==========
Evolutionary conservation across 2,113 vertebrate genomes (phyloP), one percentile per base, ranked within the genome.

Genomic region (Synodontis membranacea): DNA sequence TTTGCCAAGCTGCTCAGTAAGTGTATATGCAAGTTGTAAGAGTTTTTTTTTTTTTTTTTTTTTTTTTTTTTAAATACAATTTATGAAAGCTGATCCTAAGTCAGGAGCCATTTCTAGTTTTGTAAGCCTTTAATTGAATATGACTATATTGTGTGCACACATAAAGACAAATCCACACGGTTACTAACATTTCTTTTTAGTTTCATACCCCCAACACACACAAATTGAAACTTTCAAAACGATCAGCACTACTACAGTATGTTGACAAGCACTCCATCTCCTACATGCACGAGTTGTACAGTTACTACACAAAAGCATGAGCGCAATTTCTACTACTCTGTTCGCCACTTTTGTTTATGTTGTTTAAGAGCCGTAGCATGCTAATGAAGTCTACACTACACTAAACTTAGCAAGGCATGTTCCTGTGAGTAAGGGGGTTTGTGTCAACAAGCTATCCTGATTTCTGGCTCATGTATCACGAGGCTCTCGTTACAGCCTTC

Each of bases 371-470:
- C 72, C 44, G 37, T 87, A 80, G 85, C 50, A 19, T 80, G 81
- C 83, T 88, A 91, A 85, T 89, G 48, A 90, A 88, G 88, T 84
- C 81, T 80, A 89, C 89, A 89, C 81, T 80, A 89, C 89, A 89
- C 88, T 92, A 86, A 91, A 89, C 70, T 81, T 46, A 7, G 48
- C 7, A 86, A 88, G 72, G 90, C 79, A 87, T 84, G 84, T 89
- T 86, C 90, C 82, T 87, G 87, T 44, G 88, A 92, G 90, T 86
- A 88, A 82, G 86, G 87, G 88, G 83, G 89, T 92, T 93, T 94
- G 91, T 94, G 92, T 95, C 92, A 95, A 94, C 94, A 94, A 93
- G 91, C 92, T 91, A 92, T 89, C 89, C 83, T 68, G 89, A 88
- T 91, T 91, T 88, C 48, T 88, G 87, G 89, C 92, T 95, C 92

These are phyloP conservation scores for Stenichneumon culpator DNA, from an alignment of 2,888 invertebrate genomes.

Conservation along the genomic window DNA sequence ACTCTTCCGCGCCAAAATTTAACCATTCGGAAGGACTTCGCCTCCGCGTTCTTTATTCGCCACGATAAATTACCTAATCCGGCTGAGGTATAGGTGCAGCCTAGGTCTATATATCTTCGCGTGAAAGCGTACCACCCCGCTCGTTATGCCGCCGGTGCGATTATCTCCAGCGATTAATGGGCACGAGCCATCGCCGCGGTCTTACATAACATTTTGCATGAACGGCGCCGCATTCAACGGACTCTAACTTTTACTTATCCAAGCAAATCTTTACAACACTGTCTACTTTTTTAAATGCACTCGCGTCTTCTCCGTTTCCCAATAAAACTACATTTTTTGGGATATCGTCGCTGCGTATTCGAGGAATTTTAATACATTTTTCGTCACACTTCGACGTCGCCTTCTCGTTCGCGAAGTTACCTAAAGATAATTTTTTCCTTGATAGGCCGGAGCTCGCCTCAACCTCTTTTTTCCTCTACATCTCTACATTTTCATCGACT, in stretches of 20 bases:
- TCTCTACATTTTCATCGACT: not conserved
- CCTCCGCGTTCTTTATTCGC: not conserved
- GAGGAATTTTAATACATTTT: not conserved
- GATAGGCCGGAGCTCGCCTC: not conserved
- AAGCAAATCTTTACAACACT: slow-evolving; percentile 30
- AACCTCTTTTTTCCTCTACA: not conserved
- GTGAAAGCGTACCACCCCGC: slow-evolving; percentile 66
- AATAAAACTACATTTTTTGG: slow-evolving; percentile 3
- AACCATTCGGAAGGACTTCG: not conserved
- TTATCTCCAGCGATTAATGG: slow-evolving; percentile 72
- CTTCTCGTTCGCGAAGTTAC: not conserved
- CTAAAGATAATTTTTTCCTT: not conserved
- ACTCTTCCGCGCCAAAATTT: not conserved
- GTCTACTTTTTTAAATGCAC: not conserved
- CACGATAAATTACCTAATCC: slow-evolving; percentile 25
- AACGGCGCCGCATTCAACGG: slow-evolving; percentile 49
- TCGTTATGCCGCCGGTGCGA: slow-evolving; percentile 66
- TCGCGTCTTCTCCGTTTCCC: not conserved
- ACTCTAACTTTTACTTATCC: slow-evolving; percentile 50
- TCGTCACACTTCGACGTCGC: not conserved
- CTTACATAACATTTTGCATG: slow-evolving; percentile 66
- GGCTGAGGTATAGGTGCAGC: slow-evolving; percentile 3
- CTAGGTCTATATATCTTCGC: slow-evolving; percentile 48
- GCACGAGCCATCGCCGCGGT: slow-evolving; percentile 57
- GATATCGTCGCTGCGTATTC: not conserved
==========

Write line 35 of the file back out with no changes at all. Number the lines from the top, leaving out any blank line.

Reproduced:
- TCGTCACACTTCGACGTCGC: not conserved